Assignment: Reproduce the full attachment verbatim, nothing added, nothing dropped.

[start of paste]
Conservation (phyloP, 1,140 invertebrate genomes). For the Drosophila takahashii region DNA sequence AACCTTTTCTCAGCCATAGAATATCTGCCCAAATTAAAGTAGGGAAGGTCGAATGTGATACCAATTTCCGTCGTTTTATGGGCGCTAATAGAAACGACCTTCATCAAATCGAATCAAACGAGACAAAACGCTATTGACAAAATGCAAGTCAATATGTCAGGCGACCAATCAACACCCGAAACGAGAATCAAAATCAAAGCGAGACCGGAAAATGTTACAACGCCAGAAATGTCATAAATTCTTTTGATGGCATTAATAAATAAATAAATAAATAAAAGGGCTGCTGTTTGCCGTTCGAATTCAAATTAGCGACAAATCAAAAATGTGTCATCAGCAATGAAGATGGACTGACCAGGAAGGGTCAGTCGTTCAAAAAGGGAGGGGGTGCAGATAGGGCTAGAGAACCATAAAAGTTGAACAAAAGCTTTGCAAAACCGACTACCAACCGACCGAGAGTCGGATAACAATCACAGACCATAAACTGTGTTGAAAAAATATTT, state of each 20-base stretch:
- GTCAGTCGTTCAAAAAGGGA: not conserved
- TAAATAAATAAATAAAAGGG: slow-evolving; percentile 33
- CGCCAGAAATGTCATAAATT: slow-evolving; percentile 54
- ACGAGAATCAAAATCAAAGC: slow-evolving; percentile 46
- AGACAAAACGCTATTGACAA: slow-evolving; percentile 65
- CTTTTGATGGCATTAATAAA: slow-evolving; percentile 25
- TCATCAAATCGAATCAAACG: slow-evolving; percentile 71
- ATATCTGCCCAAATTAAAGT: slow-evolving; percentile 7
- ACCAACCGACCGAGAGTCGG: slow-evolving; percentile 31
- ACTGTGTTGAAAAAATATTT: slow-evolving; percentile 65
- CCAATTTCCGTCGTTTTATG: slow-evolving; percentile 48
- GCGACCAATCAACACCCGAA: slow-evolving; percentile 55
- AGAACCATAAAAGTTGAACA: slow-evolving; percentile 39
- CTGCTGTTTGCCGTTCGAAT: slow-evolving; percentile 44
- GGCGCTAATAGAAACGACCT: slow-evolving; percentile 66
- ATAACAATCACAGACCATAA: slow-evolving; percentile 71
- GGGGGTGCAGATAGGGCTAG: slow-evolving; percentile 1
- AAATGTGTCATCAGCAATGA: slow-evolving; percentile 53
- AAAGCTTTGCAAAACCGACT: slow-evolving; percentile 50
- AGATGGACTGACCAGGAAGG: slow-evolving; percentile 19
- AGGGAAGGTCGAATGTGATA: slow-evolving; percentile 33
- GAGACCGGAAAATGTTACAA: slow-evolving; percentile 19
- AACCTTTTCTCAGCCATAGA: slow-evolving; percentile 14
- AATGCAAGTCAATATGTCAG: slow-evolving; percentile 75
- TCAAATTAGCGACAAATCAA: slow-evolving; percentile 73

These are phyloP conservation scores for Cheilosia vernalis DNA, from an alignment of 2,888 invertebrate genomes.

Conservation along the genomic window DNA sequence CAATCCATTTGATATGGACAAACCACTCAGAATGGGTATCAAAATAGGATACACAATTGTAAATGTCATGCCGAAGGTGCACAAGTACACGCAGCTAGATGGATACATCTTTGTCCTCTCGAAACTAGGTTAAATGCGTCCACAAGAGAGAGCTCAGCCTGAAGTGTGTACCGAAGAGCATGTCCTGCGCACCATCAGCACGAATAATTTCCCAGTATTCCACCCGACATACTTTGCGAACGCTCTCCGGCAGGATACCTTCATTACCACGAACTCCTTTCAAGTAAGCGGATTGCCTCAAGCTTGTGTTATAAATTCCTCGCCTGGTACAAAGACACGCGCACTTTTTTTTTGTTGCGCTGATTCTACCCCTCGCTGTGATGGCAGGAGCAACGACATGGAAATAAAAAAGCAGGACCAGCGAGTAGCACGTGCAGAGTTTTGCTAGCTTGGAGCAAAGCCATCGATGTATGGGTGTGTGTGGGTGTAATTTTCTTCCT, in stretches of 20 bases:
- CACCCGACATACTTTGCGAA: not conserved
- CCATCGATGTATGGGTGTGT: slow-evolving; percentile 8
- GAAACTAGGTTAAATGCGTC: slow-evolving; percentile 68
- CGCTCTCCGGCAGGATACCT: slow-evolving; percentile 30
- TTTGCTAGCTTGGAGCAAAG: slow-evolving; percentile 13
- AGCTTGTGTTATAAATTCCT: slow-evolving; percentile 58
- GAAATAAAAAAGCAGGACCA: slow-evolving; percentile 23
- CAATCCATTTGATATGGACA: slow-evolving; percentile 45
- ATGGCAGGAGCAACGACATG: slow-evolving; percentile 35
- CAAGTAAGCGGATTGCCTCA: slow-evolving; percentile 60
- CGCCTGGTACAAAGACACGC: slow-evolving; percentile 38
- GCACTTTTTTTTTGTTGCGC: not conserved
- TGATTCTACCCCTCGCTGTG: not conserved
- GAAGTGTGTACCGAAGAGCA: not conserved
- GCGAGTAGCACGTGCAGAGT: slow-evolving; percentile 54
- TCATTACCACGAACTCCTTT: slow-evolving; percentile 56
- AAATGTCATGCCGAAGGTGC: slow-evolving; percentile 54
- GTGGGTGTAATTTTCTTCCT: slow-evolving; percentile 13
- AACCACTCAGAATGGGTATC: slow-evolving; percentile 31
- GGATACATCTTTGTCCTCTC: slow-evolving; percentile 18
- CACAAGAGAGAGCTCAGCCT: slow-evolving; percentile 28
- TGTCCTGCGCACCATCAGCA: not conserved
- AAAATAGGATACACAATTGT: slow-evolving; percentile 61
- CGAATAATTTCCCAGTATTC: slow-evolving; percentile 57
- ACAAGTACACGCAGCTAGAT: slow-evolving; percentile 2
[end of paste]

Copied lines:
Conservation (phyloP, 1,140 invertebrate genomes). For the Drosophila takahashii region DNA sequence AACCTTTTCTCAGCCATAGAATATCTGCCCAAATTAAAGTAGGGAAGGTCGAATGTGATACCAATTTCCGTCGTTTTATGGGCGCTAATAGAAACGACCTTCATCAAATCGAATCAAACGAGACAAAACGCTATTGACAAAATGCAAGTCAATATGTCAGGCGACCAATCAACACCCGAAACGAGAATCAAAATCAAAGCGAGACCGGAAAATGTTACAACGCCAGAAATGTCATAAATTCTTTTGATGGCATTAATAAATAAATAAATAAATAAAAGGGCTGCTGTTTGCCGTTCGAATTCAAATTAGCGACAAATCAAAAATGTGTCATCAGCAATGAAGATGGACTGACCAGGAAGGGTCAGTCGTTCAAAAAGGGAGGGGGTGCAGATAGGGCTAGAGAACCATAAAAGTTGAACAAAAGCTTTGCAAAACCGACTACCAACCGACCGAGAGTCGGATAACAATCACAGACCATAAACTGTGTTGAAAAAATATTT, state of each 20-base stretch:
- GTCAGTCGTTCAAAAAGGGA: not conserved
- TAAATAAATAAATAAAAGGG: slow-evolving; percentile 33
- CGCCAGAAATGTCATAAATT: slow-evolving; percentile 54
- ACGAGAATCAAAATCAAAGC: slow-evolving; percentile 46
- AGACAAAACGCTATTGACAA: slow-evolving; percentile 65
- CTTTTGATGGCATTAATAAA: slow-evolving; percentile 25
- TCATCAAATCGAATCAAACG: slow-evolving; percentile 71
- ATATCTGCCCAAATTAAAGT: slow-evolving; percentile 7
- ACCAACCGACCGAGAGTCGG: slow-evolving; percentile 31
- ACTGTGTTGAAAAAATATTT: slow-evolving; percentile 65
- CCAATTTCCGTCGTTTTATG: slow-evolving; percentile 48
- GCGACCAATCAACACCCGAA: slow-evolving; percentile 55
- AGAACCATAAAAGTTGAACA: slow-evolving; percentile 39
- CTGCTGTTTGCCGTTCGAAT: slow-evolving; percentile 44
- GGCGCTAATAGAAACGACCT: slow-evolving; percentile 66
- ATAACAATCACAGACCATAA: slow-evolving; percentile 71
- GGGGGTGCAGATAGGGCTAG: slow-evolving; percentile 1
- AAATGTGTCATCAGCAATGA: slow-evolving; percentile 53
- AAAGCTTTGCAAAACCGACT: slow-evolving; percentile 50
- AGATGGACTGACCAGGAAGG: slow-evolving; percentile 19
- AGGGAAGGTCGAATGTGATA: slow-evolving; percentile 33
- GAGACCGGAAAATGTTACAA: slow-evolving; percentile 19
- AACCTTTTCTCAGCCATAGA: slow-evolving; percentile 14
- AATGCAAGTCAATATGTCAG: slow-evolving; percentile 75
- TCAAATTAGCGACAAATCAA: slow-evolving; percentile 73

These are phyloP conservation scores for Cheilosia vernalis DNA, from an alignment of 2,888 invertebrate genomes.

Conservation along the genomic window DNA sequence CAATCCATTTGATATGGACAAACCACTCAGAATGGGTATCAAAATAGGATACACAATTGTAAATGTCATGCCGAAGGTGCACAAGTACACGCAGCTAGATGGATACATCTTTGTCCTCTCGAAACTAGGTTAAATGCGTCCACAAGAGAGAGCTCAGCCTGAAGTGTGTACCGAAGAGCATGTCCTGCGCACCATCAGCACGAATAATTTCCCAGTATTCCACCCGACATACTTTGCGAACGCTCTCCGGCAGGATACCTTCATTACCACGAACTCCTTTCAAGTAAGCGGATTGCCTCAAGCTTGTGTTATAAATTCCTCGCCTGGTACAAAGACACGCGCACTTTTTTTTTGTTGCGCTGATTCTACCCCTCGCTGTGATGGCAGGAGCAACGACATGGAAATAAAAAAGCAGGACCAGCGAGTAGCACGTGCAGAGTTTTGCTAGCTTGGAGCAAAGCCATCGATGTATGGGTGTGTGTGGGTGTAATTTTCTTCCT, in stretches of 20 bases:
- CACCCGACATACTTTGCGAA: not conserved
- CCATCGATGTATGGGTGTGT: slow-evolving; percentile 8
- GAAACTAGGTTAAATGCGTC: slow-evolving; percentile 68
- CGCTCTCCGGCAGGATACCT: slow-evolving; percentile 30
- TTTGCTAGCTTGGAGCAAAG: slow-evolving; percentile 13
- AGCTTGTGTTATAAATTCCT: slow-evolving; percentile 58
- GAAATAAAAAAGCAGGACCA: slow-evolving; percentile 23
- CAATCCATTTGATATGGACA: slow-evolving; percentile 45
- ATGGCAGGAGCAACGACATG: slow-evolving; percentile 35
- CAAGTAAGCGGATTGCCTCA: slow-evolving; percentile 60
- CGCCTGGTACAAAGACACGC: slow-evolving; percentile 38
- GCACTTTTTTTTTGTTGCGC: not conserved
- TGATTCTACCCCTCGCTGTG: not conserved
- GAAGTGTGTACCGAAGAGCA: not conserved
- GCGAGTAGCACGTGCAGAGT: slow-evolving; percentile 54
- TCATTACCACGAACTCCTTT: slow-evolving; percentile 56
- AAATGTCATGCCGAAGGTGC: slow-evolving; percentile 54
- GTGGGTGTAATTTTCTTCCT: slow-evolving; percentile 13
- AACCACTCAGAATGGGTATC: slow-evolving; percentile 31
- GGATACATCTTTGTCCTCTC: slow-evolving; percentile 18
- CACAAGAGAGAGCTCAGCCT: slow-evolving; percentile 28
- TGTCCTGCGCACCATCAGCA: not conserved
- AAAATAGGATACACAATTGT: slow-evolving; percentile 61
- CGAATAATTTCCCAGTATTC: slow-evolving; percentile 57
- ACAAGTACACGCAGCTAGAT: slow-evolving; percentile 2